What is steel compared to the hand that runs it?
– From Thulsa Doom Barbarian Conan
There is no more exciting and anxious time in a writer’s life than launch week. The book you spent nine months writing and three months preparing will be tested in the market. And the market is made up of people of all kinds.
I just started Decentralization: Mission, ethics and money in the crypto age. My first critic gave the book One star out of fiveText:
Although I found some of the information useful and the author’s primary motives such as the role resonated (sic), a large part of the book deals with self-created morality and meaning, which sounds a lot like anti-government + new age religion.
Ouch. That sting.
Yet I am reminded of the editor’s advice: it is more about how readers take your work than your purpose. So, instead of arguing with the reviewer about what they did wrong, I’d rather talk about what they did right – despite the one-stars. My hope, despite having some faults, is that Decentralization Challenges readers.
An anti-government New-Age cult
This description, hyperbolic, contains a grain of truth. In other words, Decentralization Designed for reading as a secular religion text — Jeffersonian Esoterica. I knew I was taking a risk, but I had to try. I have lamented the loss of religious affiliation in America in past columns. I believe this loss has led to the collapse of an essential source of community and moral education.
Today we see the consequences of that fall.
I am more concerned that, for many, there is no going back to the religion of those old times, even though decentralization is compatible with most religions. Yet, those who have strayed from their flocks are facing civic, moral, and spiritual malnutrition. Social cohesion cannot be maintained by politics alone. And this is a major lesson in the book.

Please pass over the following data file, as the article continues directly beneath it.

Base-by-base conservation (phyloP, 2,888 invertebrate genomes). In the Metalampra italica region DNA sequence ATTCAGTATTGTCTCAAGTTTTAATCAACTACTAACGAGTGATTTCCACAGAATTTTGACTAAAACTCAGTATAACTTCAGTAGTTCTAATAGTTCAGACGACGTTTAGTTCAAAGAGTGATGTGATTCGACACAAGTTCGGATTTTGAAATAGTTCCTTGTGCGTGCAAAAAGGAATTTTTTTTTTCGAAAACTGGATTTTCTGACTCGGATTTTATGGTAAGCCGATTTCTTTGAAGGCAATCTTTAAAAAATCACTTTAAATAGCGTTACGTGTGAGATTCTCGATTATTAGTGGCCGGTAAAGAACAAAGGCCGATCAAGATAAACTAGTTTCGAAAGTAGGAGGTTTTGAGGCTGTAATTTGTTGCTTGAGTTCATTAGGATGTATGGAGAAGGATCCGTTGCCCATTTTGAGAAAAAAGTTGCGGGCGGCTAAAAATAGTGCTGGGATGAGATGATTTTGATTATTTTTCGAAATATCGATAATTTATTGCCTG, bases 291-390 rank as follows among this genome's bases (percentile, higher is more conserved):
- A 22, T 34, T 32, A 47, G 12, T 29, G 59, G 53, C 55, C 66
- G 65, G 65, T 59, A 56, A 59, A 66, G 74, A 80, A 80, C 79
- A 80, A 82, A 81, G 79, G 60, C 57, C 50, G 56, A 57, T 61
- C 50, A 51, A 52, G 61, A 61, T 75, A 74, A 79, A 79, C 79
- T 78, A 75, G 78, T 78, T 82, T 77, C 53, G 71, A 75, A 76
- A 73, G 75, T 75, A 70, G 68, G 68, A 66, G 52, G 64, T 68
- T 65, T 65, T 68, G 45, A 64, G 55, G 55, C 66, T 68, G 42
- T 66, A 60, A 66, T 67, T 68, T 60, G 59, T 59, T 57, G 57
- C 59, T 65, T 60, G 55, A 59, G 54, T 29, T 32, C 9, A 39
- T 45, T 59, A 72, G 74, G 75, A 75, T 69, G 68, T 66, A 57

Before moving on to the notion that politics is a domain separate from ethics, I would like to briefly address a few additional points.
First, Decentralization Not exactly “anti-government”, but it will almost certainly come to the centerists. More subtly, it is anti-authoritarian. In other words, instead of one ring, there should be many rings. There should be many small countries instead of a strong nation-state. Instead of One Imperial Power, including One True Way, there should be a competitive, self-organized judiciary that can serve as an independent test. They can rise or fall according to their ability to attract and retain
Let thousands of systems flourish. And people vote with their feet.
What better way to create local experimentation than to give people a chance? Opt out of system (in and out)? In fact, local tests that fail are preferred over national tests that end in complete disaster. This idea is basic, but it is not new. That’s why I’m grounded Decentralization In the more familiar part of the secular scriptures:
To protect these rights, governments are established among men, acquiring their just powers with the consent of the rulers – whenever any government becomes destructive to these goals, it is the people’s right to change or repeal it, and to establish a new government. Establishing national policies and organizing its powers in a way that would seem to affect their security and well-being.
I’m sure King George III thought this kind of revolutionary popcorn was positively New Age at the time. But based on the wisdom of the founders, my goal is to inspire readers to finish the revolutionary project, whether in America or abroad.
Six spheres, six offenses
Human health is embedded in everyone’s commitment to morality. The ancients mentioned the virtues because they were a moral commitment to practice and not just an abstraction taken from the air. Inside Decentralized, I identify six ethical areas:
- Non-violence – refrain from harming others in their person or property;
- Integrity – Be a man and respect his promises;
- Compassion – Value others as individuals and thus meet their hardships;
- Pluralism – To be tolerant of the views of others and to look for aspects of truth in them;
- Stewardship – Take care of your property or office, keep them better;
- Rationality – Finding the truth by using the opportunities of reasoning.
One may not think the six fields are enough, but they are necessary to maintain a society of peace, freedom and abundance. So when my reviewer says I’m flirting with “self-created morality,” I can agree to the extent that, without conscious, constant practice, our moral universe begins to disappear.
It feels good WorkNot just lip service.
Now, there are evil spheres of the six spheres, which are habits that can destroy social order. The six offenses are:
- Violence. Threatening or initiating harm against others so that they can be coerced in any way.
- Corruption. Using some pointless means like wealth or power.
- Cruelty. Showing indifference to the suffering or misery of others.
- Monomania. Working under the notion that there is only one true path and no other path.
- Neglect. Avoiding the responsibility of taking care of his office or property.
- Casustry. Using detailed or deceptive speech instead of good speech.